Section 14(1) of the Prevention of Terrorism Act 2005 (the 2005 Act) requires the Secretary of State to report to Parliament as soon as reasonably practicable after the end of every relevant three-month period on the exercise of the control order powers during that period.
The level of information provided will always be subject to slight variations based on operational advice.
Control orders continue to be an essential tool to protect the public from terrorism, particularly where it is not possible to prosecute individuals for terrorist-related activity and, in the case of foreign nationals, where they cannot be removed from the UK.
During the period 11 March 2007 to 10 June 2007, one new control order was made with the permission of the court under section 3(1 )(a) of the 2005 Act and, on 30 March 2007, served on a British citizen. This replaced an order, relating to an individual referred to as AF, that was quashed by the High Court.
During this reporting period, no control orders were renewed in accordance with section 2(4)(b) of the 2005 Act.
One control order has expired since the last report.
In total, therefore, there are seventeen control orders currently in force, eight of which are in respect of British citizens. Seven of the individuals live in the Metropolitan Police Service area; the rest fall within other police force areas.
As Parliament will be aware, four of the seventeen individuals currently subject to a control order have absconded—one in January 2007 and three in May 2007. Details in relation to the three absconds that took place during this reporting period were given in my statement of 24 May. Parliament has also previously been informed of two other absconds: the individual who absconded in August 2006, after a control order was made, for example, signed against that individual, but before it had been served on him (this order has therefore never been in operation); and the individual who absconded in September 2006, who is no longer subject to a control order, as the order expired during this reporting period.
The High Court anonymity orders for the August and September 2006 absconders were lifted at a High Court hearing on 25 May. However, an extant anonymity order remained in place with regard to criminal proceedings in relation to the September 2006 absconder, so his identity was not made public at that time. For police operational and legal reasons, the Government are not currently seeking to lift the anonymity of the other (January 2007) absconder. Finding individuals who have absconded is an operational matter for the police, and investigations are ongoing.
During the period, sixteen modifications of control order obligations were made and fourteen requests to modify a control order obligation were refused. A right of appeal exists in section 10(3) of the 2005 Act against a decision by the Secretary of State in relation to an application by an individual subject to a non-derogating control order to revoke such an order or modify an obligation imposed by such an order. An appeal has been made in respect of one modification request that was refused.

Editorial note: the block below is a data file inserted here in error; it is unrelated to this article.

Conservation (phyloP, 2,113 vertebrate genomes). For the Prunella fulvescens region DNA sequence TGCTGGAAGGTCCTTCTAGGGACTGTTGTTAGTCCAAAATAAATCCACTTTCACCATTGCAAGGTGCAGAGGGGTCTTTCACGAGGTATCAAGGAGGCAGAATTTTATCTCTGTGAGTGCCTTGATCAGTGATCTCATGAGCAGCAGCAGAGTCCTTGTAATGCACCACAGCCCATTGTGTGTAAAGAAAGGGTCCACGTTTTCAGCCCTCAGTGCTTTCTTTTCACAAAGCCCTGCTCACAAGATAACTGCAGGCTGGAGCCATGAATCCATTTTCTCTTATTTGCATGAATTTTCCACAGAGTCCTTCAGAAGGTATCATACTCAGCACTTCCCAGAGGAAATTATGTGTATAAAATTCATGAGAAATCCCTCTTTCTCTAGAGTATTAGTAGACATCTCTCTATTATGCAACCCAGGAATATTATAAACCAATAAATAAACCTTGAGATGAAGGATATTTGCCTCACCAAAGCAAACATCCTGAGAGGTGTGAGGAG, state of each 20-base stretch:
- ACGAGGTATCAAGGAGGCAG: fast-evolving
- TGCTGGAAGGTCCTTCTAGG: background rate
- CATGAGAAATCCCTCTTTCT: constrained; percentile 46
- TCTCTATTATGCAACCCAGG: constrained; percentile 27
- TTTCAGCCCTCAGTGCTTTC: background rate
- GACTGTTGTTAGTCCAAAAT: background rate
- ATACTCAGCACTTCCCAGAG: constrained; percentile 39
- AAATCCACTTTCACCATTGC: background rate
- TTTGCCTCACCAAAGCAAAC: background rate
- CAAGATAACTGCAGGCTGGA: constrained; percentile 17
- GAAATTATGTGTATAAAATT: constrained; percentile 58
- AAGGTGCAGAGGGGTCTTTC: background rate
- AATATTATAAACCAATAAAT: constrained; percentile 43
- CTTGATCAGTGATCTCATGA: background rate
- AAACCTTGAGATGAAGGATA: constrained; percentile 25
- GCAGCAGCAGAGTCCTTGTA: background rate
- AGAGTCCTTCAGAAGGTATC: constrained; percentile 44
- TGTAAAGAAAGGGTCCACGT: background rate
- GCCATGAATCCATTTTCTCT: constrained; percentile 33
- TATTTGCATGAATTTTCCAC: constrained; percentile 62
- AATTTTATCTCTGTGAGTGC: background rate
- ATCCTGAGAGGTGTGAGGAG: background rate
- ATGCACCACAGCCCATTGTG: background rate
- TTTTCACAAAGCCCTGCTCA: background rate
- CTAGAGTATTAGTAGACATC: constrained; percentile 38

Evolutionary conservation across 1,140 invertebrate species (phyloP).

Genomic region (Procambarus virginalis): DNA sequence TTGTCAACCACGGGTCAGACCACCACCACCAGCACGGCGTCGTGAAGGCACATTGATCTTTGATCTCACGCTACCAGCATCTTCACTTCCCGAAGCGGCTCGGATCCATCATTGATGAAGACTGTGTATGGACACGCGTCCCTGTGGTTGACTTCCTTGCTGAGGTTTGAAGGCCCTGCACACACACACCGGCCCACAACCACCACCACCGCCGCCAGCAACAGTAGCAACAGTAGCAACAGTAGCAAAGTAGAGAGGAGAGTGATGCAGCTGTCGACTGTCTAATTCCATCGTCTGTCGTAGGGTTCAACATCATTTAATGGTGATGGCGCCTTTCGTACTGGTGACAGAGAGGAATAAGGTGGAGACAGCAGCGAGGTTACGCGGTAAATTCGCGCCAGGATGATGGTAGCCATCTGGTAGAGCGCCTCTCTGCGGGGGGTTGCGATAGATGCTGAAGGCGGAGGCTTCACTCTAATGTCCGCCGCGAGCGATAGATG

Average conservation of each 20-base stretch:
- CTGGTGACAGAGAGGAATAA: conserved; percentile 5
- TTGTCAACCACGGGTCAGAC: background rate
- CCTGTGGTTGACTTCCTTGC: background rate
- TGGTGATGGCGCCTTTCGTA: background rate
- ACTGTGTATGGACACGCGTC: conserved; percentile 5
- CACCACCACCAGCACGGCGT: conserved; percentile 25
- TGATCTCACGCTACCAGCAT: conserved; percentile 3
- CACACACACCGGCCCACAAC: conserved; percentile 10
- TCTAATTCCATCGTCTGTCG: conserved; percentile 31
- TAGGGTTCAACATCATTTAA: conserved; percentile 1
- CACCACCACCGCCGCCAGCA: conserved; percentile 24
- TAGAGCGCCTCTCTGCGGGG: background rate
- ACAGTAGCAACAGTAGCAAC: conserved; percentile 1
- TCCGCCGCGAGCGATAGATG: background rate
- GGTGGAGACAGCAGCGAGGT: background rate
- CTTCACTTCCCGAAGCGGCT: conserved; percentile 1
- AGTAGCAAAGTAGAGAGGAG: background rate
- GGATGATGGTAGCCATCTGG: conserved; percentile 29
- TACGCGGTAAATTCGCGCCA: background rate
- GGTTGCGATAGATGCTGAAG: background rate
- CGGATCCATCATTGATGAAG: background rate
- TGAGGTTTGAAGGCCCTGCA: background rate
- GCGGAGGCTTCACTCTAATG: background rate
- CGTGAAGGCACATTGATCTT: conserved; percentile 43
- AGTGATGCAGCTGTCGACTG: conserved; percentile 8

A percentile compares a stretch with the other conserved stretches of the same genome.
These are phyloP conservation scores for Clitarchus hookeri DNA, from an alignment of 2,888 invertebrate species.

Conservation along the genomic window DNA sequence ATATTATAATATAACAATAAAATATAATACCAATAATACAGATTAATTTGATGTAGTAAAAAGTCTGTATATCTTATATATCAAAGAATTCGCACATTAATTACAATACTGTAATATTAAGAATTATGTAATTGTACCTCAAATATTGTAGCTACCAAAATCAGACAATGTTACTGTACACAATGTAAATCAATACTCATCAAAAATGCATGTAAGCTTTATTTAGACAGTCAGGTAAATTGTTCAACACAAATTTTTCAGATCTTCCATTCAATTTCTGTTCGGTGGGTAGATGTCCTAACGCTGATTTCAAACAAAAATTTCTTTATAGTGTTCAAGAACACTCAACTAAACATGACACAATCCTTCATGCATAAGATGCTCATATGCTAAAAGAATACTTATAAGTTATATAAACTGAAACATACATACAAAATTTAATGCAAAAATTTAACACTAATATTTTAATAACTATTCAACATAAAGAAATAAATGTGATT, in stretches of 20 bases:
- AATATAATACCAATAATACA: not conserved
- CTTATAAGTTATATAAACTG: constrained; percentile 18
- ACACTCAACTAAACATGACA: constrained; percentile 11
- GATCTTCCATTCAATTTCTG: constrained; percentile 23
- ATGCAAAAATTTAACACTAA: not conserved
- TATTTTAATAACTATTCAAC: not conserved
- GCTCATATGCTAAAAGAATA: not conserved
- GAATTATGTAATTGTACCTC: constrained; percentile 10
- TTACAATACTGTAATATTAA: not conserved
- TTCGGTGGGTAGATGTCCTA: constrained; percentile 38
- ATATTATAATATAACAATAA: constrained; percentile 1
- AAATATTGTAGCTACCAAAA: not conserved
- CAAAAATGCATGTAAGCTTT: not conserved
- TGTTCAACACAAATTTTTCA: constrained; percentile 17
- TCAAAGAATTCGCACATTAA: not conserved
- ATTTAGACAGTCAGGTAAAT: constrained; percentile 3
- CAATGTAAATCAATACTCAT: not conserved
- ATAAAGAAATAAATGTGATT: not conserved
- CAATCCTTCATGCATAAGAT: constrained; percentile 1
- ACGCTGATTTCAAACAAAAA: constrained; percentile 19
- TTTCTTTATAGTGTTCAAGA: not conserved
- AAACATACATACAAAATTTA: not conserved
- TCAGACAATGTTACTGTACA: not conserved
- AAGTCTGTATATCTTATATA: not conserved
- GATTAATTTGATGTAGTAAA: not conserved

Control order obligations are tailored to the individual concerned, and are based on the risk that individual poses. Each control order is kept under review to ensure their continuance and obligations remain necessary and proportionate. Specifically, as Lord Carlile recommended in his February 2006 report on the operation of the control order system, the Home Office has established a review group, with representation from law enforcement and intelligence agencies, to keep the obligations in every control order under regular (quarterly), formal and audited review.
Breaches of control orders could arise from any obligation, and could include arriving home after commencement of a curfew period or breaking geographical boundary restrictions on movement. During this period, one individual has been charged with breach of control order obligations relating to curfew. This individual is currently on bail.
During this reporting period, three court judgments relating to control orders were handed down. Two were in the High Court. In both Secretary of State for the Home Department v AF  EWHC 651 (Admin) and Secretary of State for the Home Department v Mahmoud Abu Rideh  EWHC 804 (Admin), the High Court quashed the control order in question as it found that the control order obligations cumulatively amounted to a deprivation of the individual’s liberty under article 5(1) ECHR. In both cases, the court accepted that the Secretary of State had reasonable grounds for suspecting that the individual was involved in terrorism-related activity. The Secretary of State is appealing these judgments.
Judgment was also handed down by the Court of Appeal in the case of Secretary of State for the Home Department v E and S  EWCA Civ 459. The Court of Appeal concluded that the obligations in E’s control order did not cumulatively amount to a deprivation of liberty. It also judged that while there was a breach of the obligation to keep prosecution under review, the quashing of the order was not the appropriate remedy for this failure. Consequently the Court of Appeal allowed the Secretary of State’s appeal against the High Court judgment, and upheld the control order.
The Secretary of State’s appeal in relation to the AF judgment has leapfrogged the Court of Appeal, and will be heard together with the JJ and others and MB cases in the House of Lords, which are now scheduled to be heard in early July. E’s appeal against the Court of Appeal’s judgment will also be heard together with these cases. However, the Rideh case will not be heard by the Lords at that time.